Education Secretary, Betsy DeVos has reversed many of the evolutionary steps put in place by the Obama administration. Her decisions have had a significant impact on a variety of students, and on education as a whole. Based on her actions, Secretary Devos’ strongly prefers charter, or “private” religious schools over public schools, though curiously, would prefer private schools were not regulated. (Private schools sound pretentious, so supporters changed the phrase to “charter” schools. )
Both DeVos and Trump have promoted private school choice on several occasions. In June of 2017, Secretary DeVos, under questioning, consistently refused to state she would require private schools to “not” discriminate against a student’s color, or religion, or handicapped students. (In a recent poll, charter/private schools have dropped significantly in popularity.) In October of 2017, the Department of Education dropped 72 policies that detailed rights of disabled children in schools.
DeVos has also chosen to rescind the Obama administrations guidance on transgender rights, and pulled back Title IX guidance dealing with sexual assault on campuses. On September, 20th, Betsy DeVos met with Michigan State president Lou Anna Simon. Two days later, DeVos rolled back Title IX. (Michigan State fired Larry Nassar for sexual misconduct in September.)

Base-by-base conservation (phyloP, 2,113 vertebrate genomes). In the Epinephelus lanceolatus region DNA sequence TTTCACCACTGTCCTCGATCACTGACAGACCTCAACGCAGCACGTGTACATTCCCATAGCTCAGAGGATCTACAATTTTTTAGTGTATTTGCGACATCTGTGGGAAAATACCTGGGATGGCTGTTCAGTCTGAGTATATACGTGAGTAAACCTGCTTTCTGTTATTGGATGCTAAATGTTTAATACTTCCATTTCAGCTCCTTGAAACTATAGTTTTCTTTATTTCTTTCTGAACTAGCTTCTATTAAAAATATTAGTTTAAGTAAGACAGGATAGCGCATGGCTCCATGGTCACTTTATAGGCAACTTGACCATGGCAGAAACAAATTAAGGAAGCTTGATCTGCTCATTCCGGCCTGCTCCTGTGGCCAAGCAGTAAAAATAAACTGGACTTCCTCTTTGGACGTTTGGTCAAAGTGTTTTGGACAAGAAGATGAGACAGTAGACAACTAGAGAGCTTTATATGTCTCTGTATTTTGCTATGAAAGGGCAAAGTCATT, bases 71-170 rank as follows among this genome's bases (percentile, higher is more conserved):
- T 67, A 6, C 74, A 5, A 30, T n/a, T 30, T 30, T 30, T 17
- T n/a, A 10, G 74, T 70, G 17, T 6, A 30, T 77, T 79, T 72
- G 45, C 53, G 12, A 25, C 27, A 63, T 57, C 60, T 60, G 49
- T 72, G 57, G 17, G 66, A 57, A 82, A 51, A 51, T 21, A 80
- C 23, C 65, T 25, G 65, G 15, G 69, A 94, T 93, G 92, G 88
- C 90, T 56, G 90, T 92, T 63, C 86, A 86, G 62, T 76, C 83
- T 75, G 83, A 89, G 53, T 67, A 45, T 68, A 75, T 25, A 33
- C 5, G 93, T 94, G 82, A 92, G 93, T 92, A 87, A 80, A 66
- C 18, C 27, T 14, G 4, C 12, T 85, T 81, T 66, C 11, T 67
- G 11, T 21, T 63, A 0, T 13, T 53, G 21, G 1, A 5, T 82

More recently, she has supported the idea of an online high school education. Not too surprisingly, it’s not working out very well. Pennsylvania tried it. The graduation rate of participating students is a depressing 48 percent. “None” of the virtual charter schools are meeting the Pennsylvania’s “passing” requirements. Home schooling falls under Pennsylvania’s virtual school system, making it popular with “a certain part of the population,” regardless of whether the student is passing the classes. And, remember, there are minimal regulations for “private schools/home schooling.” (The Turpin family – 13 captive, semi-starved children – home-schooled. No one ever checked on them.)
Hurricane Maria displaced a large number of students, and in some cases, simply stopped them from going to school. Some were brought the mainland of the U.S., while others simply lost the opportunity to attend school for half the school year. Also, Hurricane Harvey, Irma, and wildfires have effected a large number of students. The effects of these school closures will be felt into the coming school year.